Conus medullaris syndrome is a medical emergency and requires immediate treatment to preserve leg function.

Tethered cord syndrome

An abnormal filum terminale can alter the stability of the conus medullaris and prevent its normal movement in the spinal canal. This condition is called tethered cord syndrome and causes the spinal cord to get abnormally stretched, especially during actions such as spinal flexion (bending forward).1 Common signs and symptoms include3:

  • Urinary dysfunction: Increased urination or retention of urine
  • Urinary tract infections
  • Back pain, which is increased while bending the spine forward and relieved while bending the neck backward
  • Constipation

While this condition is typically identified during periods of rapid growth in adolescence, the symptoms may not occur until adulthood. Common causes of tethered cord syndrome are split spinal cord (diastematomyelia), spinal cord lining problems (dermal sinuses), and lumps of fatty tissue in the spinal cord region (lipomas).1

Cauda equina syndrome
Compression of the cauda equina within the lumbar cistern can cause serious symptoms in the lower body. The condition is called cauda equina syndrome and presents with the following signs and symptoms4:

  • Numbness of the inner thighs (saddle anesthesia)
  • Urinary retention
  • Loss of bowel and/or bladder control
  • Severe lower back pain
  • Sciatica-like shooting and burning pain in the leg(s)
  • A feeling of pins-and-needles in the leg(s)

Cauda equina syndrome can present in 2 ways: acute onset, where the symptoms and signs occur rapidly, and insidious onset, where the condition begins as lower back pain and slowly progresses to bowel and urinary incontinence.4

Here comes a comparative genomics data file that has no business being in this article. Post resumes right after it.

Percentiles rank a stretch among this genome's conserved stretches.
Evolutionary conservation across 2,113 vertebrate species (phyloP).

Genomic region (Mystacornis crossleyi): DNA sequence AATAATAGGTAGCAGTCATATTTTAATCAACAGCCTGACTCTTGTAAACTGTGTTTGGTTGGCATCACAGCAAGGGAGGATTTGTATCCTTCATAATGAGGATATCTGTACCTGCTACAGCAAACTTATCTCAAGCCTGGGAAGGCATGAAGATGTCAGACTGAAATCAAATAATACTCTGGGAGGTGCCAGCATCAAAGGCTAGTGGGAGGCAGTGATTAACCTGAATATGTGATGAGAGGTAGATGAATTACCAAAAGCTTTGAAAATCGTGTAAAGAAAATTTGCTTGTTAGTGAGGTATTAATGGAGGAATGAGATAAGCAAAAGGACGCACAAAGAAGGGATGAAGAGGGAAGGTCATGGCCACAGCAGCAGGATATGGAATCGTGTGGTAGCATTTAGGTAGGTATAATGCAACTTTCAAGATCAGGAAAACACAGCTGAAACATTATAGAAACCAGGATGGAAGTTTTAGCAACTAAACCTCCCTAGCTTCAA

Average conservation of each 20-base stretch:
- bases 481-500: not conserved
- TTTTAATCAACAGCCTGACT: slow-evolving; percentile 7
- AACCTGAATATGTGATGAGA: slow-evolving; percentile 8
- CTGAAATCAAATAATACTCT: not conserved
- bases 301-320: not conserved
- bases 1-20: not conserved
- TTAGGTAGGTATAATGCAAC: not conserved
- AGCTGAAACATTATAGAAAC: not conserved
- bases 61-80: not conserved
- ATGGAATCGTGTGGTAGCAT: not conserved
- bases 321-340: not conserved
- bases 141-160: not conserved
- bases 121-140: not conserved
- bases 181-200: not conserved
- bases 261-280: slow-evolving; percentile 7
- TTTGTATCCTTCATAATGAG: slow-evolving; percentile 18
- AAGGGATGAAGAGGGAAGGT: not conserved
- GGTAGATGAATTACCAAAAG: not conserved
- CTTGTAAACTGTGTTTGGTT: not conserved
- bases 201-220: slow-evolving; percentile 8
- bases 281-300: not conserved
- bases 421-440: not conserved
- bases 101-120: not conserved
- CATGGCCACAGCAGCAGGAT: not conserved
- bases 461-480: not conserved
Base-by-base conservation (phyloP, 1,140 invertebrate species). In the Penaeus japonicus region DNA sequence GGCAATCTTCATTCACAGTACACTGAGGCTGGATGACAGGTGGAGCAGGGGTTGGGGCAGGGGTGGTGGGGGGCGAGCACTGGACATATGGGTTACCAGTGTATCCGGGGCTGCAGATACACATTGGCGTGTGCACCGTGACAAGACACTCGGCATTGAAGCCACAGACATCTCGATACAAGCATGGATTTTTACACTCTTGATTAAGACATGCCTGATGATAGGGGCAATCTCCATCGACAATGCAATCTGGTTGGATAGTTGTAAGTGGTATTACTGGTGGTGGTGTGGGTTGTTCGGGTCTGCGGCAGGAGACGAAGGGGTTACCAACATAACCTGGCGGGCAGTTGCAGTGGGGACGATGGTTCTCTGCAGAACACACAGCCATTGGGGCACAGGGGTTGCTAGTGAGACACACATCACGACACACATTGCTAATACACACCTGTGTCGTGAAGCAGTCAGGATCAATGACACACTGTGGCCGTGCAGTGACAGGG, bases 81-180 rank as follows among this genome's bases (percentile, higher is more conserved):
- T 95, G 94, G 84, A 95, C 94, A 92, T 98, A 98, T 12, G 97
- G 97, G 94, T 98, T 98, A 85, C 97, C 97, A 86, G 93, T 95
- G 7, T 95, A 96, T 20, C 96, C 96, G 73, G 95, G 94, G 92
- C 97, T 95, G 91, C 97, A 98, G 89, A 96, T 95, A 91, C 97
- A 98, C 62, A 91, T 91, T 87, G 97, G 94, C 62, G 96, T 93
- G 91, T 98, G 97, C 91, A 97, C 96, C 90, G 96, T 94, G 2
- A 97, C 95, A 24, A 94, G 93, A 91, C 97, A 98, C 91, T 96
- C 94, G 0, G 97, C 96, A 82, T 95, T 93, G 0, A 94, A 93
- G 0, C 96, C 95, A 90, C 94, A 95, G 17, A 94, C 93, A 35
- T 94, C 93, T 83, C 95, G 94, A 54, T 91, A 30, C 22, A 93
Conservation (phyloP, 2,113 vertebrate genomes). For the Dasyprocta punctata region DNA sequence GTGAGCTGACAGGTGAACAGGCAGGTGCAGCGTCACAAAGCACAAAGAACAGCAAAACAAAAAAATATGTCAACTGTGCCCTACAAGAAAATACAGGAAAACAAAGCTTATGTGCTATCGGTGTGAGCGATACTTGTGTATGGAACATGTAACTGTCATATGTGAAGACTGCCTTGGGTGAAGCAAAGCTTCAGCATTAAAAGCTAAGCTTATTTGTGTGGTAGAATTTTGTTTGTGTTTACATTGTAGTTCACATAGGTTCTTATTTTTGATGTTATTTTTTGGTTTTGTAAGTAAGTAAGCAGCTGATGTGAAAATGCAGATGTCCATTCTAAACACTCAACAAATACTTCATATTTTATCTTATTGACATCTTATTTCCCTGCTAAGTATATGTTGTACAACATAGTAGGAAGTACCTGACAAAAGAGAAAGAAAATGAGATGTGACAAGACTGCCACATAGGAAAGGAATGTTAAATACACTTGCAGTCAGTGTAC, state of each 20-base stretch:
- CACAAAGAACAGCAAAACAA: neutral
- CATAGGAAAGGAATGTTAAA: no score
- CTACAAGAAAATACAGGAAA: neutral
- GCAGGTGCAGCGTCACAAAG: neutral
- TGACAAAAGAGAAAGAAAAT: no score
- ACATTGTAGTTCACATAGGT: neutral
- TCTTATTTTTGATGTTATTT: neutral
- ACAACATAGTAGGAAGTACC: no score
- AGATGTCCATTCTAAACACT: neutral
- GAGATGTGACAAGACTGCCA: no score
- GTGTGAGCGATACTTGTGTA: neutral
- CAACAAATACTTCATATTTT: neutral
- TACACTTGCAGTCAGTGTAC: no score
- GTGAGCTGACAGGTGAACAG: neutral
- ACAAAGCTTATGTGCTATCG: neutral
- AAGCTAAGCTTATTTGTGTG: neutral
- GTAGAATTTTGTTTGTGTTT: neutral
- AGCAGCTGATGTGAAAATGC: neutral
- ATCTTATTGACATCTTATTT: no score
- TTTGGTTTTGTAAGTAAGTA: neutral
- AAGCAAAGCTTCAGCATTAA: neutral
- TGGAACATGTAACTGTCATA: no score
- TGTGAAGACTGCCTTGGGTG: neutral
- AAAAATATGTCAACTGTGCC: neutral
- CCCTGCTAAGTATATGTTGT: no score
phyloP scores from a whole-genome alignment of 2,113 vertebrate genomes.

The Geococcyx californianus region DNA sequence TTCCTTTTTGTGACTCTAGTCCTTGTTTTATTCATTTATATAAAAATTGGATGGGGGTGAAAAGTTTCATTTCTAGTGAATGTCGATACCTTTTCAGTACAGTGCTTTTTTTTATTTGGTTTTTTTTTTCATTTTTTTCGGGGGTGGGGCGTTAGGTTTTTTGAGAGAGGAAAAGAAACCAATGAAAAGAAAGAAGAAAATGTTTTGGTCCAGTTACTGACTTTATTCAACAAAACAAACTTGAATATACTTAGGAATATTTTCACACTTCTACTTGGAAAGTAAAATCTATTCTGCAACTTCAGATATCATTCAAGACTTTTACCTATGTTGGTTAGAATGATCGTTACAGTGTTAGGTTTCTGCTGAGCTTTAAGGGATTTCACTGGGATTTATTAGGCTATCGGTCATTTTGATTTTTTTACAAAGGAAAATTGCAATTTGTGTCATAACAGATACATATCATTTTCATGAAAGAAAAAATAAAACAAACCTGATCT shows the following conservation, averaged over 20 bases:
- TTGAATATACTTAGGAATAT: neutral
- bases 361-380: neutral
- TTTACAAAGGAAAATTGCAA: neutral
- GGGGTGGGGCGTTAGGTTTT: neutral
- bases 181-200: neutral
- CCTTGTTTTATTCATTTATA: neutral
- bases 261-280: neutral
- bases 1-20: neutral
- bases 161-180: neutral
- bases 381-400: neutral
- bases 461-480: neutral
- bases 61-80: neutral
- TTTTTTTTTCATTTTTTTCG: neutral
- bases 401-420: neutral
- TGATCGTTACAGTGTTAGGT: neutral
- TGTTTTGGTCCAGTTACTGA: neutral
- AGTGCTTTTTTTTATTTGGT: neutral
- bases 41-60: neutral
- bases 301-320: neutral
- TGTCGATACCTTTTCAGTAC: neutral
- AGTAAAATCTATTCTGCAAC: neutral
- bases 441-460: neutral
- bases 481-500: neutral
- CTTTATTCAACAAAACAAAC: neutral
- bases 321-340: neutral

Read more about Cauda Equina Syndrome Symptoms

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Cauda equina syndrome is most commonly caused by compression from a lumbar herniated disc. Compression may also occur due to tumors, cysts, stenosis (abnormal narrowing of the spinal canal), or trauma. Cauda equina syndrome is a medical emergency. Immediate treatment is crucial for the prevention of paralysis and preservation of leg function.4

Read more about Causes of Cauda Equina Syndrome

If any of these spinal cord related problems are suspected, it is advisable to consult a doctor immediately. Spinal cord disorders may be treated nonsurgically or surgically depending on the cause and the overall health of the patient. The prognosis increases significantly when treated early.

See When Back Pain May Be a Medical Emergency

References

  • 1.Nene Y, Jilani TN. Neuroanatomy, Conus Medullaris. [Updated 2019 Aug 3]. In: StatPearls [Internet]. Treasure Island (FL): StatPearls Publishing; 2019 Jan-. Available from: https://www.ncbi.nlm.nih.gov/books/NBK545227/
  • 2.Darby SA. General Anatomy of the Spinal Cord. In: Clinical Anatomy of the Spine, Spinal Cord, and Ans. Elsevier; 2014:65-97. doi:10.1016/b978-0-323-07954-9.00003-7
  • 3.Tu A, Steinbok P. Occult tethered cord syndrome: a review. Child’s Nervous System. 2013;29(9):1635-1640. doi:10.1007/s00381-013-2129-1
  • 4.Berg EJ, Ashurst JV. Anatomy, Back, Cauda Equina. [Updated 2018 Dec 6]. In: StatPearls [Internet]. Treasure Island (FL): StatPearls Publishing; 2019 Jan-. Available from: https://www.ncbi.nlm.nih.gov/books/NBK513251/